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Mind-Bending Math: Riddles and Paradoxes

Want to stretch your brain in surprising ways? If you like to think, solve riddles, and exercise your brain, this captivating course examining logic-based brain teasers is for you.
Mind-Bending Math: Riddles and Paradoxes is rated 4.4 out of 5 by 55.
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Rated 5 out of 5 by from Makes math fun! The Professor is EXCELLENT and makes math fun! Really enjoyed the puzzles, etc. Please make more courses like this.
Date published: 2024-04-16
Rated 5 out of 5 by from A review and a thought of finite infinity. This course is an excellent brain teaser, thought igniter, maybe you will start seeing math with an amplified vision, maybe nut just math, even life! Please allow me also to share the following regarding infinity, ---- can you imagine an infinity that dies, an infinity that has an age! It goes infinetely on and on, and doesn't end, because it is infinite, but only for a certain amount of time. So it is only infinite as long is it is alive! There is also an infinity that is longer/more infinite than other infinities. if 2 inifinities are born togethor, and they keep moving with the same speed, and die at the same time, they are equal. If one is faster than it is longer. If one lives longer, and it is speed is higher, it is even more long and so on. Some infinities change form, the infinities keep going infinites until they can't in their current form, so they continue in a different form. like an infinite that can only exist inside another infinity, when infinity vessel end, then the inside infinity would exist infinitly without a form, It will live again once it is given another form. So we have different types of infinities, of all sorts as diverse as life it self. If you a vehicle to travel to the end of the univers, you will never reach to the edge, because it keeps expanding infinitely, but expanding where?! it is the universe itself, is there a space that is not part of it to expand itslef into it? so is the universe's infinity wraped inside another that is bigger and room for it is expansion? Does that wrapping infinity has end this expansion will Stop once it reaches a certain age, or are everlasting wrapping infinites, each keep expanding inside of one another infinitely?! isn't the nature of numbers is the same as nature of life, don't they match?! the life line, and the number line for example, isn't the number line an infinite representation of life+ and life- from zero life? the infinity of life and death, where everything one of us is within! This infinity I believe is created, and the creator is affected by it. We are all limited to it, the finite infinity! Hey those where just some thoughts pass, as thoughts infinitely keep passing by as long as there are living minds to cross!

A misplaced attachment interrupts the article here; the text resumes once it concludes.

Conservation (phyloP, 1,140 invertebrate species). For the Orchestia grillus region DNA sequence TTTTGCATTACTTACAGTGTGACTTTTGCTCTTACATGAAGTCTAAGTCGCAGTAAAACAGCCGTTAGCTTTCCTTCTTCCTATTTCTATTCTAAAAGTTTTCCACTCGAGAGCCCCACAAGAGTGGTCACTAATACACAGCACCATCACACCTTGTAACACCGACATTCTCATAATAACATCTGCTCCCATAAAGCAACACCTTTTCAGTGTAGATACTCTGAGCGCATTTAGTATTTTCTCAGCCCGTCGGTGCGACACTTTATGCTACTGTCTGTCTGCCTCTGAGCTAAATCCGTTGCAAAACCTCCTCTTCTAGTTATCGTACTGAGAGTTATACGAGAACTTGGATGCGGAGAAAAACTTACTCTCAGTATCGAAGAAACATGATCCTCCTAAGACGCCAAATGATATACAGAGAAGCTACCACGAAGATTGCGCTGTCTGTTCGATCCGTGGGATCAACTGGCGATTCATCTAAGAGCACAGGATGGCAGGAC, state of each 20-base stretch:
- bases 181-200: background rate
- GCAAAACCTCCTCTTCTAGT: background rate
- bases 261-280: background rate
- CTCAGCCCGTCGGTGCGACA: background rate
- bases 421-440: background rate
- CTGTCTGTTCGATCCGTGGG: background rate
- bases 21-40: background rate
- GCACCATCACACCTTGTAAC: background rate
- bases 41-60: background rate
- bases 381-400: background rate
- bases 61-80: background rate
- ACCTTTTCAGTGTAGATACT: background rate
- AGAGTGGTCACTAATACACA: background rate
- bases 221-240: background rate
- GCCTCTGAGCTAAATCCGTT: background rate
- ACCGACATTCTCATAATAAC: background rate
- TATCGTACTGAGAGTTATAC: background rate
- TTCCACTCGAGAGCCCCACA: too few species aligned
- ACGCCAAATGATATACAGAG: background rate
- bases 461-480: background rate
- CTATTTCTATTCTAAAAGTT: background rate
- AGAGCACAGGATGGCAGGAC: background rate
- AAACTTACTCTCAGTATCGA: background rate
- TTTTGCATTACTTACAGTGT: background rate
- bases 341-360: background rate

Date published: 2023-01-28
Rated 5 out of 5 by from Fascinating This is one of the very best food-for-thought courses in The Teaching Company’s repertoire. Especially insightful were Lectures #8 on Georg Cantor’s findings, #11 on voting, #12 on apportionment, and #18 to #20 on geometry and topology. Lectures #22 on measure and #23 on the Banach-Tarski paradox are ‘heavy’ and we will have to repeat our viewing to fully comprehend. Professor Kung does a marvelous job of presenting this intriguing material. Time well spent. HWF & ISF, Mesa AZ.